EVERY single accidental death on a farm is an utter tragedy. It devastates families, even drives them apart and leaves an indelible memory on those it affects.

Even though the fact that farm deaths were at one of the lowest historical levels in the past year, this should not deflect the industry from a path towards zero deaths because of health and safety lapses. That's because the fact is that the vast majority – if not all – deaths by accident on farm are not truly accidental. They all have an avoidable cause.

Whether it is poor machinery maintenance, lack of awareness, ignorance of proper risk assessment or a blasé attitude to wearing safety gear, the harsh truth is almost every tragedy has been preventable. Writing such a catastrophe off as an 'accident' is just as indifferent, simply because 99% of them would not have happened if certain measures had been properly adhered to.

Yes we should applaud a reduction in these awful statistics, but we should never forget that many friends, neighbours and family members would still be here but for a little bit of vigilance. And please drum it into those on the road that using a mobile phone in a tractor, with or without implements, is a disaster waiting to happen.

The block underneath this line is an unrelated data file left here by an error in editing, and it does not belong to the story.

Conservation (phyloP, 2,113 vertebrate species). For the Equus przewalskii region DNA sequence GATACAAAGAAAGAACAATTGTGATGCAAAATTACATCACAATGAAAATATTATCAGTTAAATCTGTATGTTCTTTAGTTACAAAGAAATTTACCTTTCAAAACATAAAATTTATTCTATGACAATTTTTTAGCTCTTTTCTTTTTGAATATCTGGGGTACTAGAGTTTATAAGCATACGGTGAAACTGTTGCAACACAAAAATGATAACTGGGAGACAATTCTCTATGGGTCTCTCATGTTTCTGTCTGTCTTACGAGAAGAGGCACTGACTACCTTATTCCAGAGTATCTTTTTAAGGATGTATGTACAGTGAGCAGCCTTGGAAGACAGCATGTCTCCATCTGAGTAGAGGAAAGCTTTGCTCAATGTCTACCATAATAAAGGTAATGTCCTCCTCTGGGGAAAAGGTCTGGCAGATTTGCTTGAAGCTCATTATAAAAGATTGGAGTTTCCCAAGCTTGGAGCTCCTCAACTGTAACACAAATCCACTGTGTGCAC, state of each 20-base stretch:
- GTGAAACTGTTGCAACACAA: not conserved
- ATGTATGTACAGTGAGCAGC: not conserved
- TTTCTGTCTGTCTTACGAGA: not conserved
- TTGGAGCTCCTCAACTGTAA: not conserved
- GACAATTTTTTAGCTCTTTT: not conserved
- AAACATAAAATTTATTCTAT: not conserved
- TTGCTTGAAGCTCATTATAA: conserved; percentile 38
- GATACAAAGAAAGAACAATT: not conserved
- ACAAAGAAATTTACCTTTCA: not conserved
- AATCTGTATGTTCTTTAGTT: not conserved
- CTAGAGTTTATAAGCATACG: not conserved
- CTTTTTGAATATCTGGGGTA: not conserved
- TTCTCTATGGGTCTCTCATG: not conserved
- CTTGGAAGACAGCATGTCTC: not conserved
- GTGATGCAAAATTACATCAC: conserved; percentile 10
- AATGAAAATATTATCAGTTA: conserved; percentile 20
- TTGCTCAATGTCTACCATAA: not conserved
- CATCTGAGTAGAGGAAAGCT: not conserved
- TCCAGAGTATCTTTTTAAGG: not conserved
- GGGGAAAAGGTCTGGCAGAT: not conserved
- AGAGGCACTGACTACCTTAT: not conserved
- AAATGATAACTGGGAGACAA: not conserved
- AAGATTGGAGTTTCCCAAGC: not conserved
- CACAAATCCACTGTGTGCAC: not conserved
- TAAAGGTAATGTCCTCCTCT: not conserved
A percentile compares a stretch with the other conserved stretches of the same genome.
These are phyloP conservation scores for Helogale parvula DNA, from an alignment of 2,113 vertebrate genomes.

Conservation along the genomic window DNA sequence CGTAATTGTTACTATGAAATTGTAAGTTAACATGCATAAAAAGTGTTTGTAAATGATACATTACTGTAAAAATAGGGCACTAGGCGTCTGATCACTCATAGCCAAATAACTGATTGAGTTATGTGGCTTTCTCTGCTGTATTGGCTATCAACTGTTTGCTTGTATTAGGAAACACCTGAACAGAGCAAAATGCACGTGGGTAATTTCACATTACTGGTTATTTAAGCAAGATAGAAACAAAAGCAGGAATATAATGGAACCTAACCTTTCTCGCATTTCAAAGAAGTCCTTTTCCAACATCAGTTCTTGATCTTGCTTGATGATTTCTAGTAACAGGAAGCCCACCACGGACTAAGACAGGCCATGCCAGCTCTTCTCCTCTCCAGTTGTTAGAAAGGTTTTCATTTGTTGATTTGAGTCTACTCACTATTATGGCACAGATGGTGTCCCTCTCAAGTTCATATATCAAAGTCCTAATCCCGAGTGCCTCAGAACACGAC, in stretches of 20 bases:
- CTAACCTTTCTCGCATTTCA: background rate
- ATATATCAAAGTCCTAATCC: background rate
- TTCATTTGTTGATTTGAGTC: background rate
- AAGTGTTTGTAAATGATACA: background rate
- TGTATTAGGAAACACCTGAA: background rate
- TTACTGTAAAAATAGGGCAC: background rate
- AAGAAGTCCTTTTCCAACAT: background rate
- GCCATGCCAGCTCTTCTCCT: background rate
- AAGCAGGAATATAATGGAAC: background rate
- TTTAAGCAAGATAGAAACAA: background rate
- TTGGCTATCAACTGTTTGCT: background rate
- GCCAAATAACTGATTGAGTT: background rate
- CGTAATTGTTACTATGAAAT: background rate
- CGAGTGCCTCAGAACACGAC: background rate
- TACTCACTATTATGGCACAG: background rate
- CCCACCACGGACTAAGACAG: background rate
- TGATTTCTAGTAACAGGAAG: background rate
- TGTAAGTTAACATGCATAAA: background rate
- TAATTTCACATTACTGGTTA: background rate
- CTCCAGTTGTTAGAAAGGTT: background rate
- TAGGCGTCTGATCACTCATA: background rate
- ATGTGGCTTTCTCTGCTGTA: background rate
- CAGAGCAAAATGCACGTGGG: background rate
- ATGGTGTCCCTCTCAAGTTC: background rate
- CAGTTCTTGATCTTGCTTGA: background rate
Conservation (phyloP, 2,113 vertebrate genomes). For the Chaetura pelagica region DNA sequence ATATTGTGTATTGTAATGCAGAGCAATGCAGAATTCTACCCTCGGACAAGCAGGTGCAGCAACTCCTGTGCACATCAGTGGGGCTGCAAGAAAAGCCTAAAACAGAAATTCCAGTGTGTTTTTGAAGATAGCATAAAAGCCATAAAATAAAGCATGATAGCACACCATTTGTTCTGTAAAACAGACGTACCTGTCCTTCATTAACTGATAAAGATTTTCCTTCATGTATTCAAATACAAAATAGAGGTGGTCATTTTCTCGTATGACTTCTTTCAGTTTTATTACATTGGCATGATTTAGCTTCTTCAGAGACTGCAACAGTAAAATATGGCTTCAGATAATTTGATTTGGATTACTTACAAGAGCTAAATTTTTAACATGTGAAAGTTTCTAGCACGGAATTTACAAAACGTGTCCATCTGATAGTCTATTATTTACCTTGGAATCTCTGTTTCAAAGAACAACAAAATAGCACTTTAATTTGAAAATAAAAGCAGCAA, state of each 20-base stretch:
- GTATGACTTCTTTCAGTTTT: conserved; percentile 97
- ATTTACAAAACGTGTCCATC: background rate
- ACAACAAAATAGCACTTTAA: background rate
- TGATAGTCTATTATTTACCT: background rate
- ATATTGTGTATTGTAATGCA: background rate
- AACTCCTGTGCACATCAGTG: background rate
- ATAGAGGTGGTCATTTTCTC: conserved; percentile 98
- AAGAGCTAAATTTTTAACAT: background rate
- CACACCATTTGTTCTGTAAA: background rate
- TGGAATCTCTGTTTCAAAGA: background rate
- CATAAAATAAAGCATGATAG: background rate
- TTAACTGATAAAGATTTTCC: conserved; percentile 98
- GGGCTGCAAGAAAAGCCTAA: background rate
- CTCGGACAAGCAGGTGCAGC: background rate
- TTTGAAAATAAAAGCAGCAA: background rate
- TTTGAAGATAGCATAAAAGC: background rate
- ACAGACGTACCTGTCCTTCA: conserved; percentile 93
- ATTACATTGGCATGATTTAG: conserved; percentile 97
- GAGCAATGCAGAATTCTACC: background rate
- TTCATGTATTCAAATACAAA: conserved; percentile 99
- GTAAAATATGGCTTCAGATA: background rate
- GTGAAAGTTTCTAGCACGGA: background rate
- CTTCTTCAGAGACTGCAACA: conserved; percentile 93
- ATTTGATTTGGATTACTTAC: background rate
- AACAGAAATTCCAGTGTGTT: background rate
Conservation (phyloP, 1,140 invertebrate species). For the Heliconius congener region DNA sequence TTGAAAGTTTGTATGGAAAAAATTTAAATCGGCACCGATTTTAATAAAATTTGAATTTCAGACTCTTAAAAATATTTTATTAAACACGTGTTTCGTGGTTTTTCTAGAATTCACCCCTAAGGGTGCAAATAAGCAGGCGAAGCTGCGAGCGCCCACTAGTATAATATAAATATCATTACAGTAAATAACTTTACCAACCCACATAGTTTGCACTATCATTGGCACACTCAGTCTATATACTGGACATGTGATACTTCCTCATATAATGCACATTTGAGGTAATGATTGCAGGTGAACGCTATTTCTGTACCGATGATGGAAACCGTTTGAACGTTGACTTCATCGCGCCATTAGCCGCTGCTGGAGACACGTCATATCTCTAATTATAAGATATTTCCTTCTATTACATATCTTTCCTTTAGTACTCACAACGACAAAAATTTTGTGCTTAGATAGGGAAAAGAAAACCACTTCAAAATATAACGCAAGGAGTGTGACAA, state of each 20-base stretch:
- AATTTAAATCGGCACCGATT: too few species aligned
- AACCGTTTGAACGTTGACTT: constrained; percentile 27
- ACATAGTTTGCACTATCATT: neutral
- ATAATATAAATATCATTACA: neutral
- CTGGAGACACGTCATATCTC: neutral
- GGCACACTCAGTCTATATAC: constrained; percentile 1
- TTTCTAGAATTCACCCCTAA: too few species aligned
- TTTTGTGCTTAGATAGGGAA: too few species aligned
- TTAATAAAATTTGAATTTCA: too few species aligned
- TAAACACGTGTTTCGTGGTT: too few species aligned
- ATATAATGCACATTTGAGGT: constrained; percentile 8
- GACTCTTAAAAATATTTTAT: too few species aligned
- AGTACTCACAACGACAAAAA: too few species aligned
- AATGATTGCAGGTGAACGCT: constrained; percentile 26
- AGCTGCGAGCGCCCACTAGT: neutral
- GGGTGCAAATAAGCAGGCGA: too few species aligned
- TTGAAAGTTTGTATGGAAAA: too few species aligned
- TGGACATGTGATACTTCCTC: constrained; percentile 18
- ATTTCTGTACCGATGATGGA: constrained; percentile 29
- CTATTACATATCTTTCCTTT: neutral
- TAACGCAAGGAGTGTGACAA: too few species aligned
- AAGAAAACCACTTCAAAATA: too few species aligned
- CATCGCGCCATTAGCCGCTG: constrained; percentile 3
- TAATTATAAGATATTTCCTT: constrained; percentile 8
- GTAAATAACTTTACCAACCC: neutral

It's sickening to see machinery with a gross vehicle weight of more than 30-tonnes or more hurtling around country roads with a 17-year-old (or any age for that matter) at the wheel and on his phone. If that goes wrong because someone wasn't paying attention, then it's going to be a tragedy for everyone involved – maybe those in charge of an operation which involves large machinery should also be held culpable in any action, not just the driver?

AgriScot's disappointment

We can say with some certainty that the agricultural industry as a whole has missed the annual round of summer shows, not the least of which was the nation's favourite, the Royal Highland. Any hopes for one last all-industry hurrah for 2020 at AgriScot have now been dashed – it has become yet another victim of the Covid-19 pandemic.

Hopes now rest with LiveScot in becoming a main event of the year and even those aspirations must be fading fast. However, there remains considerable potential for this event – which is run by the Scottish National Fatstock Club – if it could go ahead, but it's hard to see how the usual Lanark venue could be usefully and safely held if the regulations remain the way they are.

However, it is also a much less complicated format than AgriScot and there is still a 'wait and see' chance of it being organised. We can only live in hope that any forthcoming planning meetings can be positive ...